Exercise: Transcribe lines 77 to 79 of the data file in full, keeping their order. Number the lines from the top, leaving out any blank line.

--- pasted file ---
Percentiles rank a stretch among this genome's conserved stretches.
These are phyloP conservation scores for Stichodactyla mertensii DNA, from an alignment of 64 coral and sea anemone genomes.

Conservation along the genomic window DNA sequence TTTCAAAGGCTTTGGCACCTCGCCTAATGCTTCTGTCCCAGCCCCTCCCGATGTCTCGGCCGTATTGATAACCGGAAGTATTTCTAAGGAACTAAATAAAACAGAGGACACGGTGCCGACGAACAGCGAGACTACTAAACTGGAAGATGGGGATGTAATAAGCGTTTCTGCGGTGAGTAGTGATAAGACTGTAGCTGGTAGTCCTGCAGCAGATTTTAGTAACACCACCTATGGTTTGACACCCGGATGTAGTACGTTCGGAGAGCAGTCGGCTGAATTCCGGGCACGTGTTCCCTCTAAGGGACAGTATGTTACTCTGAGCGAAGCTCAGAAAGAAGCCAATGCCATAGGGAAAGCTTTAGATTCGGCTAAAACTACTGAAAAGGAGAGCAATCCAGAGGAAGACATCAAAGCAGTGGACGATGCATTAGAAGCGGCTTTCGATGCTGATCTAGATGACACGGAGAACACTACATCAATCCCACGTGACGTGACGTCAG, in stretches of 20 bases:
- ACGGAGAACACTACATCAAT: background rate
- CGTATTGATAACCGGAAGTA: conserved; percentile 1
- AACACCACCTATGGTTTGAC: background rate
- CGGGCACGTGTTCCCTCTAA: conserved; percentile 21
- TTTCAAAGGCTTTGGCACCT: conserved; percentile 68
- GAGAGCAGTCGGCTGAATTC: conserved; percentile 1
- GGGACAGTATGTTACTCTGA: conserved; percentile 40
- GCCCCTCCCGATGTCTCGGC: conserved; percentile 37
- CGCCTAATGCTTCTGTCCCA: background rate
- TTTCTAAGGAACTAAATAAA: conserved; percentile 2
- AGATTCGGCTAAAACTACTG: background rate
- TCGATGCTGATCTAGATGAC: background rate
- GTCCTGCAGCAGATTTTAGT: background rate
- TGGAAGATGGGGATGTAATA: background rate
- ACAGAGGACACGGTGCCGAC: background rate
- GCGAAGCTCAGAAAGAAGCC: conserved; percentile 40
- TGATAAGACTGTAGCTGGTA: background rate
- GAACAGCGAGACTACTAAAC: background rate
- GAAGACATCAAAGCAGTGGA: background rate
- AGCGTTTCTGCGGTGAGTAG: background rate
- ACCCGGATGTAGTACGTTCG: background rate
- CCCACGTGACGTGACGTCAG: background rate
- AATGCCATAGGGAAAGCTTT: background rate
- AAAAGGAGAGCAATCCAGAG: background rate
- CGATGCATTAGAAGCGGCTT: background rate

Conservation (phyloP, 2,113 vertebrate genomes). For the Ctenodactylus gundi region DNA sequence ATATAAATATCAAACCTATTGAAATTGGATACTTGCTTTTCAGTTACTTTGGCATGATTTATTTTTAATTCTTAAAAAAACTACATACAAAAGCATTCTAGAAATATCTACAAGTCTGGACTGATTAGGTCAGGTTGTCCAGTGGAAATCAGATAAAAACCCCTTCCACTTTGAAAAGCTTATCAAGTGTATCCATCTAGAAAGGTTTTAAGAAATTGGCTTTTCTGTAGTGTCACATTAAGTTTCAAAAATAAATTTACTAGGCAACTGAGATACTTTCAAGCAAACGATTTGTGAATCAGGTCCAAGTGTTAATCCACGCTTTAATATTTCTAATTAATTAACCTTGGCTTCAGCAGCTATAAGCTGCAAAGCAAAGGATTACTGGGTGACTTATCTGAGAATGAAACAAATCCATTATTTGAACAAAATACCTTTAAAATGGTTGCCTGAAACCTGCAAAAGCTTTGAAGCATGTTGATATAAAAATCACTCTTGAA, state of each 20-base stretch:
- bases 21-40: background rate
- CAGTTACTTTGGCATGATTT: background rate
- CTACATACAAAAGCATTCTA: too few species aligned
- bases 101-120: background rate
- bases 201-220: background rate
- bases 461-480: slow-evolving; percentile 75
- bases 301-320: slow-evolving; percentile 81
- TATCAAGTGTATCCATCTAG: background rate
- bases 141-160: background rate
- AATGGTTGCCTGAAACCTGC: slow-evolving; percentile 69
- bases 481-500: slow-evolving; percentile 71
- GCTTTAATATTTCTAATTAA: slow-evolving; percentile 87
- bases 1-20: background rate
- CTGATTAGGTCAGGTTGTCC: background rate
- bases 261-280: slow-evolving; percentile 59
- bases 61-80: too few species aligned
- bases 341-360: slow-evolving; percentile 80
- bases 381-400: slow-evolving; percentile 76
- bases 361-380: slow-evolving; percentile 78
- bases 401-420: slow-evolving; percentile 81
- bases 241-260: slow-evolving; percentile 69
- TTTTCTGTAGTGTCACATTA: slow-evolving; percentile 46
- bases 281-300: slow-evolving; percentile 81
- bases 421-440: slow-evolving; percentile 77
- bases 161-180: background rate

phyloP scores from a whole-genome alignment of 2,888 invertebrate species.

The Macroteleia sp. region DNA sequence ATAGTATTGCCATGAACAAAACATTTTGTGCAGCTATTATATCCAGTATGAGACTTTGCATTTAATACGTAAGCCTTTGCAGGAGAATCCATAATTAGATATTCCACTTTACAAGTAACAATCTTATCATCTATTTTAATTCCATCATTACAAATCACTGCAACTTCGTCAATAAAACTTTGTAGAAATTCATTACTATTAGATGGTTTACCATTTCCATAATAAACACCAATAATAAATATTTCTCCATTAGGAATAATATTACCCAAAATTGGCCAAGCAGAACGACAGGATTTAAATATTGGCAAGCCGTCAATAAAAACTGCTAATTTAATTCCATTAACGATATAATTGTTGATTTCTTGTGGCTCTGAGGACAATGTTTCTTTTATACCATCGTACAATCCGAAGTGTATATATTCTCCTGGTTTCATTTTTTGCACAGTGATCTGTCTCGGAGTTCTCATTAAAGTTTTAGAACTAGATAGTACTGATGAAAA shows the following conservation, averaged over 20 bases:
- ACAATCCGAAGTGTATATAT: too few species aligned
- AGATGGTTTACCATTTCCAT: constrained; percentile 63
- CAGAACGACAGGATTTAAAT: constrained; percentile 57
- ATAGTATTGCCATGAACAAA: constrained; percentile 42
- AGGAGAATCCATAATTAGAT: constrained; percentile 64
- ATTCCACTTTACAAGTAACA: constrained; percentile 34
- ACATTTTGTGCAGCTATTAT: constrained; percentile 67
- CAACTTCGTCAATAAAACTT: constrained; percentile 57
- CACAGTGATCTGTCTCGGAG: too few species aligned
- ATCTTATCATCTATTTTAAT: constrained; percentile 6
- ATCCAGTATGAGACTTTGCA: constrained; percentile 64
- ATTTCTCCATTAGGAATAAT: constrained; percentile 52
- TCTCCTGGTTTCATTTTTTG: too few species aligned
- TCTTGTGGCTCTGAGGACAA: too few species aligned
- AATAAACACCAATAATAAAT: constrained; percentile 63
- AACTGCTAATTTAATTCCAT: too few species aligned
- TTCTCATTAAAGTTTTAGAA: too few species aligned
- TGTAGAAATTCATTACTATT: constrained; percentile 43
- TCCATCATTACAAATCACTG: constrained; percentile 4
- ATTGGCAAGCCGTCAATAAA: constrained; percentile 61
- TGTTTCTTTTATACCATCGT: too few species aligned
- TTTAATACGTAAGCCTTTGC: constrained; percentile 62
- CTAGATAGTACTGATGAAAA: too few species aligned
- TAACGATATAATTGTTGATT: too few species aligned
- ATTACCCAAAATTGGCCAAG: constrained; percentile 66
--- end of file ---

- TGTTTCTTTTATACCATCGT: too few species aligned
- TTTAATACGTAAGCCTTTGC: constrained; percentile 62
- CTAGATAGTACTGATGAAAA: too few species aligned